As the youngest land and one of the largest wetlands in China, the Yellow River Delta provides many ecological functions, such as habitats for numerous species [35]. However, this region is widely subjected to serious crude oil contamination due to oil mining. Shengli oilfield, as the second largest in China, lies mainly in this region. Since oil production began in 1964, intensive exploitation of oil for decades has produced detrimental effects on wetland ecosystems. Shengli oilfield discharges more than 100 000 tons of oily sludge into soils each year [36], and oil pollution has become the main anthropogenic source of ecological risks [37]. Therefore, estimating oil pollution accurately and quickly is urgently needed to enable control of its adverse effects and protect the remaining wetlands.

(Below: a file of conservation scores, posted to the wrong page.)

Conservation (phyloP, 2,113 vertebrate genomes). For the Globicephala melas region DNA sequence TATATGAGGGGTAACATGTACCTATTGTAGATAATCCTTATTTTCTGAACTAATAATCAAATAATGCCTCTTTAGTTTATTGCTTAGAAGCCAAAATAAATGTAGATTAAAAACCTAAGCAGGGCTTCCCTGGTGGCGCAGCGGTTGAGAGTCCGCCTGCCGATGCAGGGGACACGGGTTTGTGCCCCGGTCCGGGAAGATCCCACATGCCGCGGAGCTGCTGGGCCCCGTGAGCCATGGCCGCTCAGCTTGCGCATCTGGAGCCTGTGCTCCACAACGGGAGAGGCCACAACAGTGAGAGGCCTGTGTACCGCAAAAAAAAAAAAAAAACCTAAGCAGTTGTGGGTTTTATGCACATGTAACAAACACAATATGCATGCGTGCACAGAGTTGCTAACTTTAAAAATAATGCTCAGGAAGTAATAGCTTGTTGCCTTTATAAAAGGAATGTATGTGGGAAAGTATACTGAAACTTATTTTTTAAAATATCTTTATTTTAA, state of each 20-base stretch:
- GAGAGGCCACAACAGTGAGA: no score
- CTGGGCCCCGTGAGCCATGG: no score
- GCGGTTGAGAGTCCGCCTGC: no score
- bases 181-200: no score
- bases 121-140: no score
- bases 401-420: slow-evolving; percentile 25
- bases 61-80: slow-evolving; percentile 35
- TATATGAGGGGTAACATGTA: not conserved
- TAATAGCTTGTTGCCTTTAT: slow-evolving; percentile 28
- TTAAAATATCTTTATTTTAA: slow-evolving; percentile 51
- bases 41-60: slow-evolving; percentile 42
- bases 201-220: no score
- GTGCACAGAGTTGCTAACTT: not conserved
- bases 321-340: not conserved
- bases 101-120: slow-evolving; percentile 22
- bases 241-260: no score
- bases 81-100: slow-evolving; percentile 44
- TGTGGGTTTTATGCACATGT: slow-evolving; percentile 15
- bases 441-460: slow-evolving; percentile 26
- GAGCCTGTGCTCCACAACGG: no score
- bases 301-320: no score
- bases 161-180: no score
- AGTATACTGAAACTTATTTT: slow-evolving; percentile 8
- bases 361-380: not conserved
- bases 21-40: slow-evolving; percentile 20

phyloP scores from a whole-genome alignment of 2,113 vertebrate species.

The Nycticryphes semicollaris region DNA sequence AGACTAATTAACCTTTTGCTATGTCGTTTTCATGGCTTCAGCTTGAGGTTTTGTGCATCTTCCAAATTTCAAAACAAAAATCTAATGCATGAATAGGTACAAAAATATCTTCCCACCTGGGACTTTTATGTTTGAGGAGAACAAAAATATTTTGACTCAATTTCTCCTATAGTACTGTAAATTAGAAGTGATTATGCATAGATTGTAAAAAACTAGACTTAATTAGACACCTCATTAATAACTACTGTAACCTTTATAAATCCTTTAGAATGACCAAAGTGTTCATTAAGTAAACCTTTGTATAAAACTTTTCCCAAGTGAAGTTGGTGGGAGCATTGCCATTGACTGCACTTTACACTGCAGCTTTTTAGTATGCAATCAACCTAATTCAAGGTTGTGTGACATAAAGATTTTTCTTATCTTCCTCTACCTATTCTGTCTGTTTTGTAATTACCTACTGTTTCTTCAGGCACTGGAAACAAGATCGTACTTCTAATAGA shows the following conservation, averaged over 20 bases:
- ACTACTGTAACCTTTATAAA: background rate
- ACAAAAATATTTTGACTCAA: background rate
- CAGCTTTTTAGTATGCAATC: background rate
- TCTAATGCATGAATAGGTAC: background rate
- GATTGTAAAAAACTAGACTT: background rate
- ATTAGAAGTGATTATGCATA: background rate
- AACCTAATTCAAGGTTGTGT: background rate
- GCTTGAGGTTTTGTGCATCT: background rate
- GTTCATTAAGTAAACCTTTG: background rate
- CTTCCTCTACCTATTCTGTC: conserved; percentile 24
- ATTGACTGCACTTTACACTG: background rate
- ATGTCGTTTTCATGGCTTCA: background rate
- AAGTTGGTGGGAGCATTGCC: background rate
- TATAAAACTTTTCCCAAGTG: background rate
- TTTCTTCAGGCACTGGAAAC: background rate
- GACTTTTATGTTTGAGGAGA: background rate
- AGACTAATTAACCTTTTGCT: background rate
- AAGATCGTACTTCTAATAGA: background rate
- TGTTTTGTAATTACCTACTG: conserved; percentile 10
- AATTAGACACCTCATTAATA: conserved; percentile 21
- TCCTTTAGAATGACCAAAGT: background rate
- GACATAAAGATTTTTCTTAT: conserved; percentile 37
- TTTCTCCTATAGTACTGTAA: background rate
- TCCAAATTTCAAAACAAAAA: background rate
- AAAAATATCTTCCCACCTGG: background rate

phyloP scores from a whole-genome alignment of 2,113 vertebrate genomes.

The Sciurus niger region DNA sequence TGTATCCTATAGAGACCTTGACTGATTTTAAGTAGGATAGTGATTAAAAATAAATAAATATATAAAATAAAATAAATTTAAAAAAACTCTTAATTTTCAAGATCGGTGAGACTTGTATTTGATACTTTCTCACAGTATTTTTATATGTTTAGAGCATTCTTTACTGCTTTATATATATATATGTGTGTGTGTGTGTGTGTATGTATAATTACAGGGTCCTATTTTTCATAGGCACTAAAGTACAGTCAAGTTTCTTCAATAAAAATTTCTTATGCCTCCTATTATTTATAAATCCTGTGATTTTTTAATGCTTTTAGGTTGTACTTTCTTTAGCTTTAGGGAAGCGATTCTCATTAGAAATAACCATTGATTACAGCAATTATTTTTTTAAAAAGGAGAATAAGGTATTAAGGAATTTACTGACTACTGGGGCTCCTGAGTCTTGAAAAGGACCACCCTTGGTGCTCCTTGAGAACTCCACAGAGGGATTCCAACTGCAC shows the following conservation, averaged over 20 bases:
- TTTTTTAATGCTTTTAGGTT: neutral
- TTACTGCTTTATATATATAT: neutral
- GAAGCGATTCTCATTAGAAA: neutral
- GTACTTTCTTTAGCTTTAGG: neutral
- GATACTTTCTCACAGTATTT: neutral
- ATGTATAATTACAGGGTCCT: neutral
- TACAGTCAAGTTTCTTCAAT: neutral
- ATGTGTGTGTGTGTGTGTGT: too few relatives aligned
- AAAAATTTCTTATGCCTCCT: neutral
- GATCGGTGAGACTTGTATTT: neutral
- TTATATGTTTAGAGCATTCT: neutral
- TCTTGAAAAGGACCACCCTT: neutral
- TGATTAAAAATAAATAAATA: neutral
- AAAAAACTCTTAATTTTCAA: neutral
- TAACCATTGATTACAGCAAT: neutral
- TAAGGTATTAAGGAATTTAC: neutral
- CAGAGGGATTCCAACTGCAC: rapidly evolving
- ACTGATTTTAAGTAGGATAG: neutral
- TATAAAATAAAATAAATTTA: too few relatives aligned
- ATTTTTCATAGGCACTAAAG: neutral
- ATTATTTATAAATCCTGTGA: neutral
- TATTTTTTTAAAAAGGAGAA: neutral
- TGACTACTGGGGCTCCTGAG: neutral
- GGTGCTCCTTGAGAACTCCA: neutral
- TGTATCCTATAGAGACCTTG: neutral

In this study, the feasibility of remote sensing to estimate soil oil pollution in the Yellow River Delta, Shandong Province, eastern China was investigated, and an effective remote sensing method was developed to monitor oil pollution accurately and quickly. This will be useful for establishing an early warning system and mitigating the harmful effects of oil pollution.

Materials and Methods

Ethics Statements

The field study was conducted with the permission of the Hekou Oil Production Plant, Shengli Oilfield Company, SINOPEC and the owners of the lands around the oil wells. No protected plant species were present in quadrats of the plant communities.

Site and Sample Design